Mozilla Prism – The Best of Both Worlds

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Mozilla is launching a series of experiments to bridging the divide in the User Experience of Web Apps and Desktop Apps. Here Mozilla uses open platform to facilitate the development enhancements of desktop apps to the web platform. Through this blog post you will discover Prism and how we as developers can better contribute to this Project…

The first of these experiments is based on Webrunner, which we’ve moved into the Mozilla Labs code repository and renamed to Prism.

Prism

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Prism is an application that lets users split web applications out of their browser and run them directly on their desktop.

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Prism lets users add their favorite web apps to their desktop environment:

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When invoked, these applications run in their own window:

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They are accessible with Control-Tab, Command-Tab, and Exposé, just like desktop apps. And users can still access these same applications from any web browser when they are away from their own computers.

The Best of Both Worlds

Prism isn’t a new platform, it’s simply the web platform integrated into the desktop experience. Web developers don’t have to target it separately, because any application that can run in a modern standards-compliant web browser can run in Prism. Prism is built on Firefox, so it supports rich internet technologies like HTML, JavaScript, CSS, and and runs on Windows, Mac OS X, and Linux.

And while Prism focuses on how web apps can integrate into the desktop experience, we’re also working to increase the capabilities of those apps by adding functionality to the Web itself, such as providing support for offline data storage and access to 3D graphics hardware.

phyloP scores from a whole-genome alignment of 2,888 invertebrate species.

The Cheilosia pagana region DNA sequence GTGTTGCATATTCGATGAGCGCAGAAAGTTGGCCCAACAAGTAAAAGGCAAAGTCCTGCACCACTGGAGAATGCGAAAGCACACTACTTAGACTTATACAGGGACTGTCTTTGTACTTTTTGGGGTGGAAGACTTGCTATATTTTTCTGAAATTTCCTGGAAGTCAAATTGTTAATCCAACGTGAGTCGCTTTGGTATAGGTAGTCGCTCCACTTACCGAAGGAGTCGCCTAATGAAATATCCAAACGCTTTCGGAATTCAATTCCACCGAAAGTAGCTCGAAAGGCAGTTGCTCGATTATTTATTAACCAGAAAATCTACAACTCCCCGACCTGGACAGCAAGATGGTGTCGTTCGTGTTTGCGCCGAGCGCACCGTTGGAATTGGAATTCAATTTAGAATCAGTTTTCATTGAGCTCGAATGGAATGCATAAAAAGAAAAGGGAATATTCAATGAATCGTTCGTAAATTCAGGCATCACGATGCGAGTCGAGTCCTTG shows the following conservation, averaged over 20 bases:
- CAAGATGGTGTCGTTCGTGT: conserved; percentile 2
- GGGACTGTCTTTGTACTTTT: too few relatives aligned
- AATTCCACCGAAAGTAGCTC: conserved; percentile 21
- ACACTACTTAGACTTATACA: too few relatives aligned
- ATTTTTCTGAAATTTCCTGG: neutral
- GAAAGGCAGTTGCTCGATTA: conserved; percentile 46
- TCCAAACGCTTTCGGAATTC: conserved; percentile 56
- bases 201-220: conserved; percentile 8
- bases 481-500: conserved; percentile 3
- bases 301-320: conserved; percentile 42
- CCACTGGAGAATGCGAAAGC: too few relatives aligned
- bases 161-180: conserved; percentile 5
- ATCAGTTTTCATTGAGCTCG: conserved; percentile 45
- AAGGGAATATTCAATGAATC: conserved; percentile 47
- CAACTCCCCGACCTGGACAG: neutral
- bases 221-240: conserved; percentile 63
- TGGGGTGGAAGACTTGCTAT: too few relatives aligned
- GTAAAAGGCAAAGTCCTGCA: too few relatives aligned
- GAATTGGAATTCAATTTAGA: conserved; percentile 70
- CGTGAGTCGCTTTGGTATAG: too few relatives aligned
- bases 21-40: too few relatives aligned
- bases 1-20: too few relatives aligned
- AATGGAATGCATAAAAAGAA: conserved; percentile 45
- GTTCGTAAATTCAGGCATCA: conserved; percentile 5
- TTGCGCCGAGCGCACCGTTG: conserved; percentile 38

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The User Experience

We’re also thinking about how to better integrate Prism with Firefox, enabling one-click “make this a desktop app” functionality that preserves a user’s preferences, saved passwords, cookies, add-ons, and customizations. Ideally you shouldn’t even have to download Prism, it should just be built into your browser.

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We’re working on an extension for Firefox that provides some of this functionality. For more information about the user experience we hope to achieve in Prism, see Alex Faaborg’s blog post. For some of the technical details and new features found in Prism, see Mark Finkle’s blog post.

Getting Started with Prism

We have an early prototype for this working today on Windows, with work continuing on Mac and Linux (for which we should have builds available soon).

To try out the prototype, download and install it: Download Prism for Windows.

Then start Prism. It will display an Install Web Application dialog.

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Enter the URL of the application you want to use in Prism (e.g. mail.google.com), a name for the application (e.g. Gmail), and pick where you’d like to create shortcuts to the application.

Then press the OK button. Prism will create shortcuts to the application in the locations you specified and then start the application.

How to Get Involved

Prism is just the first of many experiments we hope to conduct around improving the usability of web applications. It’s open source, like everything we do, and we’re interested in hearing from and working with anyone interested in further developing this concept.

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